*Learn from the mistake and move on. This is easy to say but harder to do. It’s natural to go through a period of sadness, disappointment, frustration, and even grief after failing to realize a goal or dream. But eventually, for the sake of your health, your outlook, and your future, you have to find a way to forgive yourself and move forward. Force yourself to confront the fact that nothing you do—replaying events, berating yourself, or playing the “what-if” game—will change the past. But no matter what mistakes might lie behind you, you have the complete power to shape a more positive and productive future. Look at what went wrong, and see if you can find a way to improve your performance while avoiding the mistake next time. As I’m sure Olympic athletes are taught to do, channel your energy into shaping the future instead of lamenting the past.
*Celebrate whenever you can. Make a habit of noticing and celebrating your successes. Sure, go out for a nice dinner when you get a promotion—but also, allow yourself a few moments to stop and savor the fact that you cooked a delicious dinner, or that you ran further than ever before on the treadmill. If you look at your self-esteem and self-confidence as a bank account, this is a great way to make deposits. And the next time you do mess up, you’ll be less likely to think you’re the most inept person on the planet.
*Fake it ’til you make it. Yes, it’s important to acknowledge and process all of your emotions. I’m not suggesting that you ignore any negative feelings that bubble up after a failure or disappointment. What I do recommend is trying to react to setbacks with dignity, composure, and even optimism for the future—even if you’re tempted to lash out or vent your frustrations. I promise, when you choose to react to mistakes in a healthy way, you’ll speed up the healing process for yourself. I always remember UCLA basketball coach John Wooden’s admonition that no one should be able to tell after a game whether you won or lost from your mannerisms, and I definitely think his advice was right on the money. Strive to become not only a better loser, but also a better winner. Both are characterized by humility, empathy, and the knowledge that no one is perfect.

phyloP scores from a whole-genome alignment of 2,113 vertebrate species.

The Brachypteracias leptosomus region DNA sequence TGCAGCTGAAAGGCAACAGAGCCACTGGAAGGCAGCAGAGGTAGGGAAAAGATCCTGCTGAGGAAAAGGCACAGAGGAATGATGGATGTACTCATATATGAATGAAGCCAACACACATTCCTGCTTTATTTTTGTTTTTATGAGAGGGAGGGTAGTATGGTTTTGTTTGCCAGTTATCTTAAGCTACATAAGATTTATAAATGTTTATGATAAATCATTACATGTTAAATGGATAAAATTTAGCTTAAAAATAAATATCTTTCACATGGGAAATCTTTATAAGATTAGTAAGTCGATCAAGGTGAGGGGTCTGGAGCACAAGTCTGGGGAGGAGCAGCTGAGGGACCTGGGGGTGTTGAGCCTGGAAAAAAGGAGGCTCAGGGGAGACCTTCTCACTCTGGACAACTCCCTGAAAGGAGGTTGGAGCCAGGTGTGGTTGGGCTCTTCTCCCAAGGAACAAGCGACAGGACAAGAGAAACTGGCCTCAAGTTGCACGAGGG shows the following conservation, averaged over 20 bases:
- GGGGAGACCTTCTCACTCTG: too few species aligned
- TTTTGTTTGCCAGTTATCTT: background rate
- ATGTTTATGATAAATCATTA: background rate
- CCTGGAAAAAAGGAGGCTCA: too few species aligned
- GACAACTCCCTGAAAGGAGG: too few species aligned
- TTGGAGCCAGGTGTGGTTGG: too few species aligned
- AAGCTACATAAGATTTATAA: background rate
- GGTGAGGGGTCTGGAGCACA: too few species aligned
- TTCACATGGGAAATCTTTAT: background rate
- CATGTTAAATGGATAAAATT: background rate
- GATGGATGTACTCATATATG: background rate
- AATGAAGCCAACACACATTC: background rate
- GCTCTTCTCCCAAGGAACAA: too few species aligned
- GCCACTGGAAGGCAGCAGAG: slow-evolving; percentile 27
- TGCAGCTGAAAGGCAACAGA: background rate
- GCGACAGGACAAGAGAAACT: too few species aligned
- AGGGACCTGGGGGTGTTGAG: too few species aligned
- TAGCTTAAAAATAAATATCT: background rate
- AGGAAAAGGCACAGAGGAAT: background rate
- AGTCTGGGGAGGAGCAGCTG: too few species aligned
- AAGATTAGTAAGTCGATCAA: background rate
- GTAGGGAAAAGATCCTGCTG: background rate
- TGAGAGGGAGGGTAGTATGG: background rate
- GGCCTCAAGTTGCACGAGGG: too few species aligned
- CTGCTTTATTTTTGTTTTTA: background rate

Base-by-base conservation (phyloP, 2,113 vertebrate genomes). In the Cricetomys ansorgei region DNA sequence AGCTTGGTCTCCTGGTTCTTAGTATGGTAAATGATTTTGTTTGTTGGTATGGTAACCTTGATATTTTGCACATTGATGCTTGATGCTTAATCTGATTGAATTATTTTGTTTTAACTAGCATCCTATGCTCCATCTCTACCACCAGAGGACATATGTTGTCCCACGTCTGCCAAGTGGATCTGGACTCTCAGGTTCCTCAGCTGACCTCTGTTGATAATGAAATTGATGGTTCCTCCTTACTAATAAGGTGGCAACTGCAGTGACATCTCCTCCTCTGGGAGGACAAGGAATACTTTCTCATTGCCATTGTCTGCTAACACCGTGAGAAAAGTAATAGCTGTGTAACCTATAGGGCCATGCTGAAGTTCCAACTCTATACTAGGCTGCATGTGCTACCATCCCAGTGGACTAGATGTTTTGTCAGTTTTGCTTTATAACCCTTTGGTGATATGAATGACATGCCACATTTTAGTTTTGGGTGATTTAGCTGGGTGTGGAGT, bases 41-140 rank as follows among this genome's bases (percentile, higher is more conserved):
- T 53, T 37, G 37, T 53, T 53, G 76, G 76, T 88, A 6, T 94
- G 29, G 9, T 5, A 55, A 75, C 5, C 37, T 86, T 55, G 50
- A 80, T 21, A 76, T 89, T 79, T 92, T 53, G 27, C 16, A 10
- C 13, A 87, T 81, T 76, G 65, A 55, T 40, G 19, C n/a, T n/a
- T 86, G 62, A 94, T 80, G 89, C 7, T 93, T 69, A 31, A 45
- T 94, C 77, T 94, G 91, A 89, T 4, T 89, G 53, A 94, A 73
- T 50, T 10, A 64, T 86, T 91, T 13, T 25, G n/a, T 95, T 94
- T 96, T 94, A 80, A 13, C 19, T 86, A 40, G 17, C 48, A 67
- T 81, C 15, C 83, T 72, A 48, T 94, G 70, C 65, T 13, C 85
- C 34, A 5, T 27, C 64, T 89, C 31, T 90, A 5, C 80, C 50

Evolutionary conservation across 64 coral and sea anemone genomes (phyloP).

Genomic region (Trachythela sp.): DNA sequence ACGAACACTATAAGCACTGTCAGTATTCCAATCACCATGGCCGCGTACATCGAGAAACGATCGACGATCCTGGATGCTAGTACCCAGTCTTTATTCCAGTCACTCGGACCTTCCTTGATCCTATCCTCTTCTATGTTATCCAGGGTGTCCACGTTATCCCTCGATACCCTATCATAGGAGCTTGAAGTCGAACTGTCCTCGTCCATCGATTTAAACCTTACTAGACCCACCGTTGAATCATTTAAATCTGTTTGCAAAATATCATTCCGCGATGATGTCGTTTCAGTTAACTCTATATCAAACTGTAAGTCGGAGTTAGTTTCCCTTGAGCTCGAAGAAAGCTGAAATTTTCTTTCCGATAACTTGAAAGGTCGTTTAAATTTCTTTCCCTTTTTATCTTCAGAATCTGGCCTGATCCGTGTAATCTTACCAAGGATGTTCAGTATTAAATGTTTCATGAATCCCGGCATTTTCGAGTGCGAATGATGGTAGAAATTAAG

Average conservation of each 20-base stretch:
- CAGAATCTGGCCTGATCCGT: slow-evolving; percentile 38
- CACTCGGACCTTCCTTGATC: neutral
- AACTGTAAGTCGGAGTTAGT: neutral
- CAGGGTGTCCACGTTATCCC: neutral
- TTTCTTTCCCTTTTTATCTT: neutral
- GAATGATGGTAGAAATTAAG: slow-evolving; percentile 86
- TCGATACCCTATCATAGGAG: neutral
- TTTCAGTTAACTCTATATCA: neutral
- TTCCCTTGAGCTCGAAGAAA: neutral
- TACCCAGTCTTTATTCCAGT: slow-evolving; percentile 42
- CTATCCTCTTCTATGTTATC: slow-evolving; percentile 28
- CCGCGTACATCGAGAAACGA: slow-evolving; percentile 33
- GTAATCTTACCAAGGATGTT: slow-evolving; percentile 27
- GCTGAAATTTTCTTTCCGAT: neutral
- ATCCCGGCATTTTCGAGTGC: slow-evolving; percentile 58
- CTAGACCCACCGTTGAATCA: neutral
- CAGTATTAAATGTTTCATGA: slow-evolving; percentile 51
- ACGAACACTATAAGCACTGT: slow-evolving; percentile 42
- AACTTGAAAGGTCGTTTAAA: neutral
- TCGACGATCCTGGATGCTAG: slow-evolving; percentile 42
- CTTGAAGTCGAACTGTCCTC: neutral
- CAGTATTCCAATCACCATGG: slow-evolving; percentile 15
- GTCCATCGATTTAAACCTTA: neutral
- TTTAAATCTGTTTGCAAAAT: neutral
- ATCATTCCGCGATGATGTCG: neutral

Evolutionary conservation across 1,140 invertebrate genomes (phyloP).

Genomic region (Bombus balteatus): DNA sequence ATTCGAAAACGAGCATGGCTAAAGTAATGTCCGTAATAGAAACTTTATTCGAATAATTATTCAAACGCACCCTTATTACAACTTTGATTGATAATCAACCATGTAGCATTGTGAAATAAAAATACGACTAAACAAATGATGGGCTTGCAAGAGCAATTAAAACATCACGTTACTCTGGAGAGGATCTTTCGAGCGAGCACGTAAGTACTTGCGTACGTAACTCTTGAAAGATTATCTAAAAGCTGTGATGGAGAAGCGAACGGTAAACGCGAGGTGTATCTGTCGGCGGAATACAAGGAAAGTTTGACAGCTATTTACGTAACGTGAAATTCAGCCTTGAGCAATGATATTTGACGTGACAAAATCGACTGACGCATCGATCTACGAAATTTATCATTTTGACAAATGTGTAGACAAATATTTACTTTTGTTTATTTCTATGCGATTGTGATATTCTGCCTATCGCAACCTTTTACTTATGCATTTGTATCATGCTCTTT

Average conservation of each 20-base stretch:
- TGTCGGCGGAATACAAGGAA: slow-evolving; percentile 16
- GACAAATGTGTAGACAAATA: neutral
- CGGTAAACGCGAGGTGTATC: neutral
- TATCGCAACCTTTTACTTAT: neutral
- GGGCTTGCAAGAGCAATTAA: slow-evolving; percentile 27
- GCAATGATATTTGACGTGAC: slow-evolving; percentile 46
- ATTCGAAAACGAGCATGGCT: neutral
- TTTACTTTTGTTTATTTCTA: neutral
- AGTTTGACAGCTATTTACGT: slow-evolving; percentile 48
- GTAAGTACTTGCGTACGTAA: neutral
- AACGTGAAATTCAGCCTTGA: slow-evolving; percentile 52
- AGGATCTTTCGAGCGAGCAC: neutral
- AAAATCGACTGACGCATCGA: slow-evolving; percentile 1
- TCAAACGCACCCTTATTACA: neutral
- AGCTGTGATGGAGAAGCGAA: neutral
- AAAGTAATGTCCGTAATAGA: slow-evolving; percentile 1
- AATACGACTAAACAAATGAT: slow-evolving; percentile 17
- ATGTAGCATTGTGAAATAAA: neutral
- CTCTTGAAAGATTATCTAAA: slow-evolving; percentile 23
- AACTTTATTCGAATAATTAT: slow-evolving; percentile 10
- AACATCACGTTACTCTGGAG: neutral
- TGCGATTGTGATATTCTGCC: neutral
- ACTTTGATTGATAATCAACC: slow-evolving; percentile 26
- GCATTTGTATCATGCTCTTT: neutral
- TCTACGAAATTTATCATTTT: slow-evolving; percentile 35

Overall, I’d like to see Americans not only learn to be easier on themselves, but to change their perspectives on winning in general. It saddens me that the lion’s share of Olympic accolades is reserved only for the gold medal winners, while the silver and bronze recipients typically receive very little coverage. Worst of all, fourth, fifth, etc. finishes are portrayed as losses. Again, let’s step back for a little perspective: That’s fourth or fifth place in the whole world—a tremendous accomplishment!
Ultimately, for so many reasons, we all need to prioritize being easier on ourselves. We’re all human, we’re all unique, and we all have so many things to be proud of. Oh, and one more thing: If you’re thinking that it’s just too difficult to change the way you think and react, and that you don’t want to put in the effort it will take to be easier on yourself, remember this: Your children will grow up to be like you. They will develop their attitudes and outlooks based on yours. So if you won’t change how you treat yourself for your own sake, do it for your kids…and for their kids after them.